The cyclone hit Odisha coast at a time when large number of tourists were expected to flock to the state
Cyclone Fani has taken a toll on Odisha. And it is likely to weigh on the already struggling tourism industry in the state. Fani, the second most powerful cyclone to have hit Odisha, paralysed the state after it made landfall in Puri on May 3, 2019 with a wind speed of 175 kilometres per hour.
Over 12 million tourists arrive in Odisha every year, and the sector sees a growth of 9-10 per cent annually, according to media reports. The state government had even announced "investments to the tune of Rs 20,000 crore in the tourism sector by 2021".
"Fani has severely affected tourism in Puri, Chilika Lake, Konark, Gopalpur and other coastal areas. Large number of tourists, particularly foreigners, cancelled their bookings after Fani hit the state,” said, Benjamin Simon a tour operator and the founder of Travel Link Private Limited.
Many tourists fled Puri before the cyclone hit the city. Now, the beach strip stands eerily empty. Shops, restaurants and hotels lay vacant in what usually is one of the busiest months of the year.
"It went from high season just a few days ago to absolutely nothing," siad Prasant Das who owns a beach-side restaurant in Puri.
"We've lost a lot of bookings and future guests are in wait-and-see mode. I don't think people will choose Puri this summer. I don't foresee any long-term tourism impact, but the short-term impacts are heartbreaking for local communities,” said Balaram Tripathy a hotel owner in Puri.
A recent report by the state government put the state’s coastal zone as the “most” vulnerable in the country to reoccurrence of storms and severe storms. In every 15 months, the state faces re-occurrence of such storms.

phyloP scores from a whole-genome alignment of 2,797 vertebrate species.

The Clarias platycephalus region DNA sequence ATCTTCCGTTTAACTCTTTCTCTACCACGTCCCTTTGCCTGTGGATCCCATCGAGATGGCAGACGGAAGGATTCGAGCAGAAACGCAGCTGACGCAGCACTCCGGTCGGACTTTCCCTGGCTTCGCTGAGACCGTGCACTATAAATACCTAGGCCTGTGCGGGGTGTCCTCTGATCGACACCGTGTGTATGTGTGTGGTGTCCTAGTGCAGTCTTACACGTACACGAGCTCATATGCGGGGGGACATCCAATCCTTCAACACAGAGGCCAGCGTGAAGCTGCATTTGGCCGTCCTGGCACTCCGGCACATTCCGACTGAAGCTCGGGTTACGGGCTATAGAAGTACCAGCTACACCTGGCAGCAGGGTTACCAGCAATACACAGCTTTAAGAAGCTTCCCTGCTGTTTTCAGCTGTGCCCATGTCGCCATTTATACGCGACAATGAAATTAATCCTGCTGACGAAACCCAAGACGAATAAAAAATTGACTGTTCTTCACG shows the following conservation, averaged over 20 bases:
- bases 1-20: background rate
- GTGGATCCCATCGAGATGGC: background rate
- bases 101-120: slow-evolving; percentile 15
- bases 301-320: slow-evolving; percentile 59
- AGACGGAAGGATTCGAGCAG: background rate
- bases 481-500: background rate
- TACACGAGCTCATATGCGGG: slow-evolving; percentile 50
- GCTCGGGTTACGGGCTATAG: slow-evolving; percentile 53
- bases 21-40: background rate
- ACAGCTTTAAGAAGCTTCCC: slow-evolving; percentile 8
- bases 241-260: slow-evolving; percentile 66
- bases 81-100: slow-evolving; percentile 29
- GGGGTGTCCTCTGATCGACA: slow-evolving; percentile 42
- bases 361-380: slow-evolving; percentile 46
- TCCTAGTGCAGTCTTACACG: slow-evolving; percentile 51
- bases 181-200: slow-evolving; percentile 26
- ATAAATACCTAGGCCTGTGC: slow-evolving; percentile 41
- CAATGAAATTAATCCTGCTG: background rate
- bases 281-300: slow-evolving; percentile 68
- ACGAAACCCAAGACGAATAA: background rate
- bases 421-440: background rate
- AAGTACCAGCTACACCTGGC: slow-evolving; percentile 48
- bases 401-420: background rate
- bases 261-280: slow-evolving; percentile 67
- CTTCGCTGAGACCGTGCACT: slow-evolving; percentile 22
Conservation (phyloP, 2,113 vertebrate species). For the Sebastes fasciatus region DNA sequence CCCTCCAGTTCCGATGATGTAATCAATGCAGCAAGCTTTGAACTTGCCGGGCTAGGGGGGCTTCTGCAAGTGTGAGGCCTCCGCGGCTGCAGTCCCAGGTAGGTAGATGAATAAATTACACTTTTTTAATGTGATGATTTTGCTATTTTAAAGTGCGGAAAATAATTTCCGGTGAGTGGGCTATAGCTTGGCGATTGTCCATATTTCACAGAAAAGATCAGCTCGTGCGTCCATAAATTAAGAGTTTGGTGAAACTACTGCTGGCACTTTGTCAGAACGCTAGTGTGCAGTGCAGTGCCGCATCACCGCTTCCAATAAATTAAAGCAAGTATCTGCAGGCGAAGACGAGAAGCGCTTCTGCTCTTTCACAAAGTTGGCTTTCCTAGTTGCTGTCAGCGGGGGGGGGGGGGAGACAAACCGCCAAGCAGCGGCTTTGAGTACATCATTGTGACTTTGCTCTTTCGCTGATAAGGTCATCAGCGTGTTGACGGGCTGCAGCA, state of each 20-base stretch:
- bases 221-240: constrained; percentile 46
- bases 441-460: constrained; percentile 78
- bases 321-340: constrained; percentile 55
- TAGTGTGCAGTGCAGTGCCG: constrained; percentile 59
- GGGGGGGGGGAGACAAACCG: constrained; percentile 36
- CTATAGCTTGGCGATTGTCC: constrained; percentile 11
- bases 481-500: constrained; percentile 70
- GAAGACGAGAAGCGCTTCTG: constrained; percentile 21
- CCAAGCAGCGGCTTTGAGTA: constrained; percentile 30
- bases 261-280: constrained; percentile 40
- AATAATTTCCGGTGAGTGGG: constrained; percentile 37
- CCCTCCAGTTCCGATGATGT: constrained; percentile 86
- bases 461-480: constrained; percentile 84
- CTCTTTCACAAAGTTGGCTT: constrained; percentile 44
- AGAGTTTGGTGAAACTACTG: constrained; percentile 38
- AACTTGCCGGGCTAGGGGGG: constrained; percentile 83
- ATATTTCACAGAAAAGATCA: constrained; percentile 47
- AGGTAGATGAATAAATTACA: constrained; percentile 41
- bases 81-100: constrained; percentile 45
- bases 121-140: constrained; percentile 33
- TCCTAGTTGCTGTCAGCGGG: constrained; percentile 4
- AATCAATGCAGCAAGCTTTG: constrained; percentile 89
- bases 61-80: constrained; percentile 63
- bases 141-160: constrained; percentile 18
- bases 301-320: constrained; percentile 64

Recurring natural disasters is already an economic challenge for the state, one of the poorest in the country. Saudamini Das of Institute of Economic Growth in her research paper Economics of Natural Disasters in Odisha states that natural disasters have definitely put pressure on the state economy, and it is going to get worse.
"There are already signs that people are having doubts about visiting Odisha this summer. Many have seen pictures of some cyclone-affected areas, and are under the impression that the whole state is affected,” added Tripathy.
"Fani has also dealt a big blow to the tourism, particularly tribal tourism in Koraput, Malkangiri and Gajapati districts as many tourists visit Bonda villages and tribal haat in Malkangiri district,” said Pratap Das, a tour operator of Bhubaneswar.
The cyclone hit Odisha coast at a time when large number of tourists were expected to flock to the state. The economy of many nearby villages is dependent on tourism, especially the boatmen around Chilika Lake.
The fate of around 200 private boat owners in Chilika Lake hangs in balance. “I renovated my boat, spending Rs 1 lakh last month, to ferry tourists in Chilika Lake during the peak tourist season. But the cyclone has dashed all my hopes to get more money,” said Sangram Behera, a boat owner of Satapada village near Chilika Lake.
“The scale of damage caused by Cyclone Fani is massive and horrifying. Bhubaneswar, the capital of Odisha known as the temple city, was cut off due to the strong winds. Raghupur village, known as heritage craft village, and Pipli, famous for applique handicrafts, have also been severely battered.
"Communication lines have been completely cut and roads have been destroyed. We suffered huge losses in the summer tourism season,” said Mahendra Mohapatra an artisan of Pipili.
“Repairing damaged infrastructure such as houses, roads, power structures and communication network is vital for the government. However, rebuilding the tourism sector and the loss of livelihood will take much longer. Puri is heavily dependent on tourism. We hope to attract tourists once again after the restoration,” said Adiya Prasad Padhi, chief secretary in the Odisha government.
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